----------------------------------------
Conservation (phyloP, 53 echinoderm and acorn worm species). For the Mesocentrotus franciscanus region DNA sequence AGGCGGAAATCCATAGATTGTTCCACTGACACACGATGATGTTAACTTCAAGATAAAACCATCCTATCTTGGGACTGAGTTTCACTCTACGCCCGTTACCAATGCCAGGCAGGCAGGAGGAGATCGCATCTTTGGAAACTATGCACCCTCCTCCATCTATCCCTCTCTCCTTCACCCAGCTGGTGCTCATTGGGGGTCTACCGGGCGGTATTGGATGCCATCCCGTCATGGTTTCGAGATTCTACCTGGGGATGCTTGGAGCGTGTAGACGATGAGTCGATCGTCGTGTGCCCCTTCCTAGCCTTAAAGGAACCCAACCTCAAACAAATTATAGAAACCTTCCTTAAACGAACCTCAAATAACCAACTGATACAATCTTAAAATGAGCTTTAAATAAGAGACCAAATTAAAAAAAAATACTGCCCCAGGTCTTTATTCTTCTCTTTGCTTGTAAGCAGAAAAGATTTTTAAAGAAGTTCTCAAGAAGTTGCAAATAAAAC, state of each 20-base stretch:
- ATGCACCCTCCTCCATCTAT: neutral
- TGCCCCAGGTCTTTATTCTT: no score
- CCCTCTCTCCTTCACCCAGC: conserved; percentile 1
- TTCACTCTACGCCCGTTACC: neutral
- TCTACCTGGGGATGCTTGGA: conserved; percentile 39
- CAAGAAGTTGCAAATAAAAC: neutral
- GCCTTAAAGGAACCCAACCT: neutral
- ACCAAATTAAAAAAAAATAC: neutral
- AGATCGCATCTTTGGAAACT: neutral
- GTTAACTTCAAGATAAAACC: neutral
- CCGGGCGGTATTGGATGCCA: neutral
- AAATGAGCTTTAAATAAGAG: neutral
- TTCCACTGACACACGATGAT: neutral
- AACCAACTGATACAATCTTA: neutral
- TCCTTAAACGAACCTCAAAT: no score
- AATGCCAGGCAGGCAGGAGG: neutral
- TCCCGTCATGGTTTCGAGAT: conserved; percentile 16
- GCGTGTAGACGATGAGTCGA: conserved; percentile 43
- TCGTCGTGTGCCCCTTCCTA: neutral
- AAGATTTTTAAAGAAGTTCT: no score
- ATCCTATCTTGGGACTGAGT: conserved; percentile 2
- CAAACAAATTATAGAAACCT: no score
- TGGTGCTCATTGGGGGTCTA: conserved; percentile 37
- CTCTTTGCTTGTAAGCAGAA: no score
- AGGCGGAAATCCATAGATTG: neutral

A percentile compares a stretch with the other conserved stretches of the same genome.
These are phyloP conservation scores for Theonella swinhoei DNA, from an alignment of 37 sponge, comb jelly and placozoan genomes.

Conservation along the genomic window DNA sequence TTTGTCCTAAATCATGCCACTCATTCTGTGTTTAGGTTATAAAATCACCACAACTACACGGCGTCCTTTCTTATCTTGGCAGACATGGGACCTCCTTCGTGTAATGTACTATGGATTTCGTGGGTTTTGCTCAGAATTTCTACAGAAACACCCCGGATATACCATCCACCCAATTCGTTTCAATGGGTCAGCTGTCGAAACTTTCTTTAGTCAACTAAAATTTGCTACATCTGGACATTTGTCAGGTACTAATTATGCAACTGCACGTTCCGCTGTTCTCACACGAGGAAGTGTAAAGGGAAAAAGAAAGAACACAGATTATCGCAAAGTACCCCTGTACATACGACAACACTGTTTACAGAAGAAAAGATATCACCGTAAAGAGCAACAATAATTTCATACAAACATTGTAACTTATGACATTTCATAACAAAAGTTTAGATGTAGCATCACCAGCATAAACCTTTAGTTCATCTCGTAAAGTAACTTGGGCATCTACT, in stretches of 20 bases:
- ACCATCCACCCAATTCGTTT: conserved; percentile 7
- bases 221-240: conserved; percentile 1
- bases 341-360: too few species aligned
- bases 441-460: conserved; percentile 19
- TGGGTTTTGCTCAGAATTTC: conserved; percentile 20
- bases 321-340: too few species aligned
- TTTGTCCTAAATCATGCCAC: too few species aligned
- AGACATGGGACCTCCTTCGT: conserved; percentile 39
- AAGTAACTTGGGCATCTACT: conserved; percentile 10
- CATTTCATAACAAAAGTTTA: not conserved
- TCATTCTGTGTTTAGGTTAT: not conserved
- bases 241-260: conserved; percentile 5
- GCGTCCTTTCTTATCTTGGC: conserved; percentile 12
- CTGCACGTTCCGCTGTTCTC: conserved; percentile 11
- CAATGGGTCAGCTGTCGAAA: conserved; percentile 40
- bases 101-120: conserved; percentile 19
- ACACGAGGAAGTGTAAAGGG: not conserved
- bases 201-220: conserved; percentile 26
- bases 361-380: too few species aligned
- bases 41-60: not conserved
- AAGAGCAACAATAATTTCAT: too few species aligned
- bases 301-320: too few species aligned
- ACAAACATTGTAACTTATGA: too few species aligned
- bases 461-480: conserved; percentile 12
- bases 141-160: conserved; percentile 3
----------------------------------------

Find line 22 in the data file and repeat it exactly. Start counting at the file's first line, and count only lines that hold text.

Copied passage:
- ATCCTATCTTGGGACTGAGT: conserved; percentile 2